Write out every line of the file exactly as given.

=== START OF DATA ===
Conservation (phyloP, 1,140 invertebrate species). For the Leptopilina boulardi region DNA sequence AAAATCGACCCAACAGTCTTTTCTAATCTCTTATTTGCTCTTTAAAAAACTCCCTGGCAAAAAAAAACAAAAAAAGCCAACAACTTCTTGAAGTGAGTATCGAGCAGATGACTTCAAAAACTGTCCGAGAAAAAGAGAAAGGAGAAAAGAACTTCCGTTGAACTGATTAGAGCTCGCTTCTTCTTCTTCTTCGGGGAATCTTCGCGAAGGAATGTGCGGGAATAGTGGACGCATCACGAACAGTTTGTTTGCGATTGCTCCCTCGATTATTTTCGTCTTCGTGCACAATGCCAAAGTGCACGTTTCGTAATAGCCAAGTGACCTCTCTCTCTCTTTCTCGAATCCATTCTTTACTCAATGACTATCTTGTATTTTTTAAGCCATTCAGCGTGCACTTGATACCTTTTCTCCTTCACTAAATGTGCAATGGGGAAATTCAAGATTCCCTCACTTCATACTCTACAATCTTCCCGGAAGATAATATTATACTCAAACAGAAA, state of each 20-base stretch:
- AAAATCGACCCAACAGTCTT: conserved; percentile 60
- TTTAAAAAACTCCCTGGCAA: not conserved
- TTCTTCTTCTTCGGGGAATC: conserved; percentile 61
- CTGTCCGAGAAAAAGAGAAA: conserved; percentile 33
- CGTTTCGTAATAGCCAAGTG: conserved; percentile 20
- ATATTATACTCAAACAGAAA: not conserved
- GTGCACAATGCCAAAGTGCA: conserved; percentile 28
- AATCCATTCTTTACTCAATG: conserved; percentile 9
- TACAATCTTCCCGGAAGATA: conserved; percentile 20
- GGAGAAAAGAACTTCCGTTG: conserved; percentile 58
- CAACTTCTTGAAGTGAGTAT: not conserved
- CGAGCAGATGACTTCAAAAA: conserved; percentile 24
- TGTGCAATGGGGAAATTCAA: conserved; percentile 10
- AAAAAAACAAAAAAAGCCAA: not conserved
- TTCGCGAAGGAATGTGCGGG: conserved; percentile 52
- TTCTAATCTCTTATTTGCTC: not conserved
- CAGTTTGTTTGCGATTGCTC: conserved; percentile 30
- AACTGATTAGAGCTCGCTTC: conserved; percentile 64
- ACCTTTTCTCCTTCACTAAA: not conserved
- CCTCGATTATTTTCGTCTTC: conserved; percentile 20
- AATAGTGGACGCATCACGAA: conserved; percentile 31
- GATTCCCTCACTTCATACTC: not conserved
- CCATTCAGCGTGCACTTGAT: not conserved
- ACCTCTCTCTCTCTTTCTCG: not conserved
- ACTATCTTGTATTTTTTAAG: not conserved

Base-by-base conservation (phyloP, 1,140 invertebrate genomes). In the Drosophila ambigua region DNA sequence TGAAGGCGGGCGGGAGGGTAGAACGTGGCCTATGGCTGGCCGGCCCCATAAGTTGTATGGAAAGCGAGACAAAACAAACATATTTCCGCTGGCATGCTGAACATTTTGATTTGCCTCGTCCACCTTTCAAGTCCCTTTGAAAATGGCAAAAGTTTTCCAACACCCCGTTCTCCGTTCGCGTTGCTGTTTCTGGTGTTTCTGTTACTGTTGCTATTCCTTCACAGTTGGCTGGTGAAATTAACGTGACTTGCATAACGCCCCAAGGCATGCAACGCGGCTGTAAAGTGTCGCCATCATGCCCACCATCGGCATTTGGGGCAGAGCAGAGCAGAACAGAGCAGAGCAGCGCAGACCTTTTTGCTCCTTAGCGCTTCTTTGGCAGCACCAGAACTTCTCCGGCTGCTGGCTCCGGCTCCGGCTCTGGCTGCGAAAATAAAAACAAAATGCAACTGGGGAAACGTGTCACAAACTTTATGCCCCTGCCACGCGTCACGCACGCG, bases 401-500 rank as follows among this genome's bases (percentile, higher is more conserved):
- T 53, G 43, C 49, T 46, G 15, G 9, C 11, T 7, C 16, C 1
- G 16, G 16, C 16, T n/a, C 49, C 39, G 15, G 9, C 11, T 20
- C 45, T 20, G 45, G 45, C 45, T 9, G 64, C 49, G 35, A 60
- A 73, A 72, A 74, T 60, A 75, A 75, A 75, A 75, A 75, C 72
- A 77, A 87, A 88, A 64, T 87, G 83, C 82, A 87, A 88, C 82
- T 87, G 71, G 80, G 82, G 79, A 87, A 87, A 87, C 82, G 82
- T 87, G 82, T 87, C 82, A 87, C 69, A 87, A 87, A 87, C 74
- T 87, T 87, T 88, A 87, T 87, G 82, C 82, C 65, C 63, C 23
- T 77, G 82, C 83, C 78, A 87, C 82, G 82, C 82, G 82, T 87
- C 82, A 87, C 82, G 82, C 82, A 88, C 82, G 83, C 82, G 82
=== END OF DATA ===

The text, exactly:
Conservation (phyloP, 1,140 invertebrate species). For the Leptopilina boulardi region DNA sequence AAAATCGACCCAACAGTCTTTTCTAATCTCTTATTTGCTCTTTAAAAAACTCCCTGGCAAAAAAAAACAAAAAAAGCCAACAACTTCTTGAAGTGAGTATCGAGCAGATGACTTCAAAAACTGTCCGAGAAAAAGAGAAAGGAGAAAAGAACTTCCGTTGAACTGATTAGAGCTCGCTTCTTCTTCTTCTTCGGGGAATCTTCGCGAAGGAATGTGCGGGAATAGTGGACGCATCACGAACAGTTTGTTTGCGATTGCTCCCTCGATTATTTTCGTCTTCGTGCACAATGCCAAAGTGCACGTTTCGTAATAGCCAAGTGACCTCTCTCTCTCTTTCTCGAATCCATTCTTTACTCAATGACTATCTTGTATTTTTTAAGCCATTCAGCGTGCACTTGATACCTTTTCTCCTTCACTAAATGTGCAATGGGGAAATTCAAGATTCCCTCACTTCATACTCTACAATCTTCCCGGAAGATAATATTATACTCAAACAGAAA, state of each 20-base stretch:
- AAAATCGACCCAACAGTCTT: conserved; percentile 60
- TTTAAAAAACTCCCTGGCAA: not conserved
- TTCTTCTTCTTCGGGGAATC: conserved; percentile 61
- CTGTCCGAGAAAAAGAGAAA: conserved; percentile 33
- CGTTTCGTAATAGCCAAGTG: conserved; percentile 20
- ATATTATACTCAAACAGAAA: not conserved
- GTGCACAATGCCAAAGTGCA: conserved; percentile 28
- AATCCATTCTTTACTCAATG: conserved; percentile 9
- TACAATCTTCCCGGAAGATA: conserved; percentile 20
- GGAGAAAAGAACTTCCGTTG: conserved; percentile 58
- CAACTTCTTGAAGTGAGTAT: not conserved
- CGAGCAGATGACTTCAAAAA: conserved; percentile 24
- TGTGCAATGGGGAAATTCAA: conserved; percentile 10
- AAAAAAACAAAAAAAGCCAA: not conserved
- TTCGCGAAGGAATGTGCGGG: conserved; percentile 52
- TTCTAATCTCTTATTTGCTC: not conserved
- CAGTTTGTTTGCGATTGCTC: conserved; percentile 30
- AACTGATTAGAGCTCGCTTC: conserved; percentile 64
- ACCTTTTCTCCTTCACTAAA: not conserved
- CCTCGATTATTTTCGTCTTC: conserved; percentile 20
- AATAGTGGACGCATCACGAA: conserved; percentile 31
- GATTCCCTCACTTCATACTC: not conserved
- CCATTCAGCGTGCACTTGAT: not conserved
- ACCTCTCTCTCTCTTTCTCG: not conserved
- ACTATCTTGTATTTTTTAAG: not conserved

Base-by-base conservation (phyloP, 1,140 invertebrate genomes). In the Drosophila ambigua region DNA sequence TGAAGGCGGGCGGGAGGGTAGAACGTGGCCTATGGCTGGCCGGCCCCATAAGTTGTATGGAAAGCGAGACAAAACAAACATATTTCCGCTGGCATGCTGAACATTTTGATTTGCCTCGTCCACCTTTCAAGTCCCTTTGAAAATGGCAAAAGTTTTCCAACACCCCGTTCTCCGTTCGCGTTGCTGTTTCTGGTGTTTCTGTTACTGTTGCTATTCCTTCACAGTTGGCTGGTGAAATTAACGTGACTTGCATAACGCCCCAAGGCATGCAACGCGGCTGTAAAGTGTCGCCATCATGCCCACCATCGGCATTTGGGGCAGAGCAGAGCAGAACAGAGCAGAGCAGCGCAGACCTTTTTGCTCCTTAGCGCTTCTTTGGCAGCACCAGAACTTCTCCGGCTGCTGGCTCCGGCTCCGGCTCTGGCTGCGAAAATAAAAACAAAATGCAACTGGGGAAACGTGTCACAAACTTTATGCCCCTGCCACGCGTCACGCACGCG, bases 401-500 rank as follows among this genome's bases (percentile, higher is more conserved):
- T 53, G 43, C 49, T 46, G 15, G 9, C 11, T 7, C 16, C 1
- G 16, G 16, C 16, T n/a, C 49, C 39, G 15, G 9, C 11, T 20
- C 45, T 20, G 45, G 45, C 45, T 9, G 64, C 49, G 35, A 60
- A 73, A 72, A 74, T 60, A 75, A 75, A 75, A 75, A 75, C 72
- A 77, A 87, A 88, A 64, T 87, G 83, C 82, A 87, A 88, C 82
- T 87, G 71, G 80, G 82, G 79, A 87, A 87, A 87, C 82, G 82
- T 87, G 82, T 87, C 82, A 87, C 69, A 87, A 87, A 87, C 74
- T 87, T 87, T 88, A 87, T 87, G 82, C 82, C 65, C 63, C 23
- T 77, G 82, C 83, C 78, A 87, C 82, G 82, C 82, G 82, T 87
- C 82, A 87, C 82, G 82, C 82, A 88, C 82, G 83, C 82, G 82